Google: “depression”

August can be a tough month for me, and this year is no different. Admittedly, there have been some pretty massive bumps in the road the past couple of months, but somehow the root causes and concerns are do not seem as bad as they did in 2016. I have been using the tools I have learned from professionals and gained insight into how my mind and body works in order to try to read myself better and stay in better mental health.

But this post isn’t about my journey. This post is about “getting help”. You know, that incredibly scary, hard, and unattractive step in the mental health process. It’s hard to admit when things aren’t going well, and it is scary to play out what could be wrong, and you view professional help as something that won’t/can’t work on you – you know the tricks and “talking to someone isn’t going to solve my problems”…

But that is not the voice of reason, logic, or help, that is the voice of the mental illness that is fighting for its self-preservation. If you get help then it loses power, and if it loses power, then how can you remain in the current state you are in?

I have been pleased to see more talk about “getting help” and wanted to share a couple quick links that may make the process easier. I know how hard and daunting the process can seem when you already feel like doing the most basic of daily activities feels like a miracle to complete.

First, listen to, subscribe to, and support “The Hilarious World of Depression”. Specifically, listen to the episode “PLACEBO: How to Get Help”. This is not an all-encompassing, step-by-step guide, but it is as specific as you can get when dealing with the general clusterf*ck that is American Health Care.*

CLICK HERE TO LISTEN TO THE EPISODE

Second (and last), there is some good news about Google implementing the PHQ-9 survey when keywords dealing with depression are searched. This survey is clinically validated and used by medical professionals as a first step for screening folks who may be dealing with depression. I have taken this survey numerous times and it is incredibly simple. it takes only a couple of minutes (I promise) and can really give you an eye-opener just by taking it. Sometimes depression can take such a swift grip that you forget just how bad things have gotten and how much it has impacted your life. This test quantifies the impact and can help guide you to the next step.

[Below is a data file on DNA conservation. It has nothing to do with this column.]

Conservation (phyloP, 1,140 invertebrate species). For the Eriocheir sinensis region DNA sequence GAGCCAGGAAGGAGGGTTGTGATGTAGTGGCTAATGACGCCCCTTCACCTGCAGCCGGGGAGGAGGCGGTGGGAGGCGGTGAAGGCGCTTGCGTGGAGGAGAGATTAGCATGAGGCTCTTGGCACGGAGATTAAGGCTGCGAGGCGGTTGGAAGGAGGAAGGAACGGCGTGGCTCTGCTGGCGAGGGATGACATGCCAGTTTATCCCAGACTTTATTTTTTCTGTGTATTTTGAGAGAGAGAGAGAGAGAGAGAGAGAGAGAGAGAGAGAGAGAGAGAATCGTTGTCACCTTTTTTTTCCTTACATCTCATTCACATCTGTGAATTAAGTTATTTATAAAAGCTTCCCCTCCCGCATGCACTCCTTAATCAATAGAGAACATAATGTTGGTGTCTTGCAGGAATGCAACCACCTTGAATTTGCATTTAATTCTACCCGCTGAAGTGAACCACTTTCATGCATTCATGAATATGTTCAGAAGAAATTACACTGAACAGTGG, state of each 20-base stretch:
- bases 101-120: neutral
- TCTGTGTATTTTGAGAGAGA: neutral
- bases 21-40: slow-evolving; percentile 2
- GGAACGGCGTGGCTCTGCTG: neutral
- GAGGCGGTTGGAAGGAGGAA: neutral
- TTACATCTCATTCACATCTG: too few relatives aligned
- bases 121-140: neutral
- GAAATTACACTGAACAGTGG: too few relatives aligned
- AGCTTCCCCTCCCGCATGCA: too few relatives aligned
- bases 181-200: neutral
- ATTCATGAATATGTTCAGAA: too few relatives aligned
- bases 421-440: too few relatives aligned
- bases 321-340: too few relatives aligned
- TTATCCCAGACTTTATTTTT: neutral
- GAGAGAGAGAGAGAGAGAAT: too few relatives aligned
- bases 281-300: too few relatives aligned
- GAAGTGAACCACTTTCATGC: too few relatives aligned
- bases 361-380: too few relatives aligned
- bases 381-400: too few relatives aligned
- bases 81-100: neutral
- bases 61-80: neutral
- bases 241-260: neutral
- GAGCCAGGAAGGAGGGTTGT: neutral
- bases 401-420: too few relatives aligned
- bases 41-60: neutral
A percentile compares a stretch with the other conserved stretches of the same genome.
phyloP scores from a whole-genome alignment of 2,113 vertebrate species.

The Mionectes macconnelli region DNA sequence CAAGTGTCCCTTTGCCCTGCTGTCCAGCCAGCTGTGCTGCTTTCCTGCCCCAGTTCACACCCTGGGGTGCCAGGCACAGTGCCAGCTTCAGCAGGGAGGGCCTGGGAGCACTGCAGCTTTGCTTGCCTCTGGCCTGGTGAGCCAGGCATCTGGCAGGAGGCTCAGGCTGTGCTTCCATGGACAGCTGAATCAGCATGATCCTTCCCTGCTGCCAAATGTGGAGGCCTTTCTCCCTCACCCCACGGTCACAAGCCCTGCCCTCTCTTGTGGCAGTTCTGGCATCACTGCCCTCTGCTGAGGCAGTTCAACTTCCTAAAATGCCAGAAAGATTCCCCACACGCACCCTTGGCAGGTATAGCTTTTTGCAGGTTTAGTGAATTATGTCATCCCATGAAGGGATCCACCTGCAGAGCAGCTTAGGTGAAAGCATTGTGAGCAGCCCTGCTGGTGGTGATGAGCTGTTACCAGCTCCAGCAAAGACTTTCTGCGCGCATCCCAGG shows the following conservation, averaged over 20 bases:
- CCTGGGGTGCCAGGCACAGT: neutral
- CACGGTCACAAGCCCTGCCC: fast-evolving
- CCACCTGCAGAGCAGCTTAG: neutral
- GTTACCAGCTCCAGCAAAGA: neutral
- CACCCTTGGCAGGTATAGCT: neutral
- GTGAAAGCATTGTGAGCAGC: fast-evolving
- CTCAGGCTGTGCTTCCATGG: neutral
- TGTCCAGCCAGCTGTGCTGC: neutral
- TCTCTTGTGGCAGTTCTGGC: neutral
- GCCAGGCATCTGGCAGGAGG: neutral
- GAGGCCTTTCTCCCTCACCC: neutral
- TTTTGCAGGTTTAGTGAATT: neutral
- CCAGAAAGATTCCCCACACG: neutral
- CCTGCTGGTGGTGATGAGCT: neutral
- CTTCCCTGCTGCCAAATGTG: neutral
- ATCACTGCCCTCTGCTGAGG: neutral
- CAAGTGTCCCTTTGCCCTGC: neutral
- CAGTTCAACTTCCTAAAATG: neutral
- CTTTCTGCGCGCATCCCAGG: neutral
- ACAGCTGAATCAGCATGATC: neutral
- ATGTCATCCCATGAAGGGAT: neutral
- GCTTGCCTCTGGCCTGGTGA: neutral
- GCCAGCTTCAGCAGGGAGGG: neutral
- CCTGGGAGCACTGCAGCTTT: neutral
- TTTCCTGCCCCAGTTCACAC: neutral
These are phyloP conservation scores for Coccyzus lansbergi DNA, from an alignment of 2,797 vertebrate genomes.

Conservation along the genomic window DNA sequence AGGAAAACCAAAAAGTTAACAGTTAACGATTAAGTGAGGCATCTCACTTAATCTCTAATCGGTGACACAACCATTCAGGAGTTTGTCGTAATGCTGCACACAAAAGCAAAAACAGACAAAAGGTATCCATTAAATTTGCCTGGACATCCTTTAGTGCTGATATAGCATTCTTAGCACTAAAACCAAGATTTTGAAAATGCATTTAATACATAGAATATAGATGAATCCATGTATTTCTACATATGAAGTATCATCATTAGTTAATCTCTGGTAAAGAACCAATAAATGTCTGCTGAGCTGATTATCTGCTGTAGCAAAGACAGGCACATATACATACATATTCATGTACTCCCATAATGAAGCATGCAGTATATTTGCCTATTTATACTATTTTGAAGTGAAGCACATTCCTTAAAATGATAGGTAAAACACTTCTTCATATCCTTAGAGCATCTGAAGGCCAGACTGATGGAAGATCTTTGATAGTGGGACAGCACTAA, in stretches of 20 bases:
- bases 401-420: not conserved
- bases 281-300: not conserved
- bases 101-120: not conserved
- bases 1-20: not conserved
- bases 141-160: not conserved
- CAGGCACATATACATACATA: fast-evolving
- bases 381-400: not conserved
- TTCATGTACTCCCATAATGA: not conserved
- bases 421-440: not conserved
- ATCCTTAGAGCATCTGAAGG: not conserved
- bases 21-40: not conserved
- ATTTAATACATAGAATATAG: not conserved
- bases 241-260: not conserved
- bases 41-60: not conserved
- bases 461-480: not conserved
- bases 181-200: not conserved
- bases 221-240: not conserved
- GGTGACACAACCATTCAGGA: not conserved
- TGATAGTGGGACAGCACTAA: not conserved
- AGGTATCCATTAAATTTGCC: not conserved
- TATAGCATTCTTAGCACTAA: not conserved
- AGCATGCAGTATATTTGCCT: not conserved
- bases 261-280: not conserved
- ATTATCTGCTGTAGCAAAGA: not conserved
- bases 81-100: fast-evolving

ARTICLE ON GOOGLE + “DEPRESSION”

PHQ-9 QUESTIONNAIRE

I’d urge everyone to take the questionnaire. Even if things are going well and you do not suspect any depressive factors in your life, it is nice to have a baseline or gain an understanding of what some of the “warning signs” could be for depressive behavior. If not for helping yourself, it could help someone else down the line.

 


 

* – I would also like to add another area to receive help that wasn’t covered in The Hilarious World of Depression. I understand that not everyone has the luxury of being a part of an “Employee Assistance Program” (or something of a similar name), but if you do have one at your place of employment, you may be able to use it for mental health help!

Each employee assistance program is different, but from the one that I dealt with, I can tell you that they were not only able to help guide me to a list of mental health professionals in my area, but they also would pay for the first few sessions (in my case, it was 3). They also offered a discounted rate for any additional sessions, which is very helpful if you are paying out of pocket, due to health insurance coverage.

And if this was a mental health emergency (a severe breakdown with suicidal thoughts), they also made it clear that they have professionals available that can counsel you on the phone right then and there. I cannot speak to this care, but any amount of help and care, especially in the toughest of times, is better than none.

These assistance programs are woefully underutilized. Companies pay quite a bit of money for their services, so please, USE THEM! Having someone be able to search for local mental health professionals and do the dirty work of finding them for you is a huge chunk of the battle that is off of your plate. Let others help you. Please.

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4 thoughts on “Google: “depression”

    • Loved the blog so much I had to subscribe. Also, I love coincidental things that happen in life, like how your name is the same as my wonderful pup’s name.

      • She’s a 3 year old Labrador mix (half Lab, half German Shorthair Pointer with some Collie, Sheltie, and Cocker mixed in there). She’s been a huge help through my mental health journey.
        Keep up the great writing and thank you for sharing your experiences.

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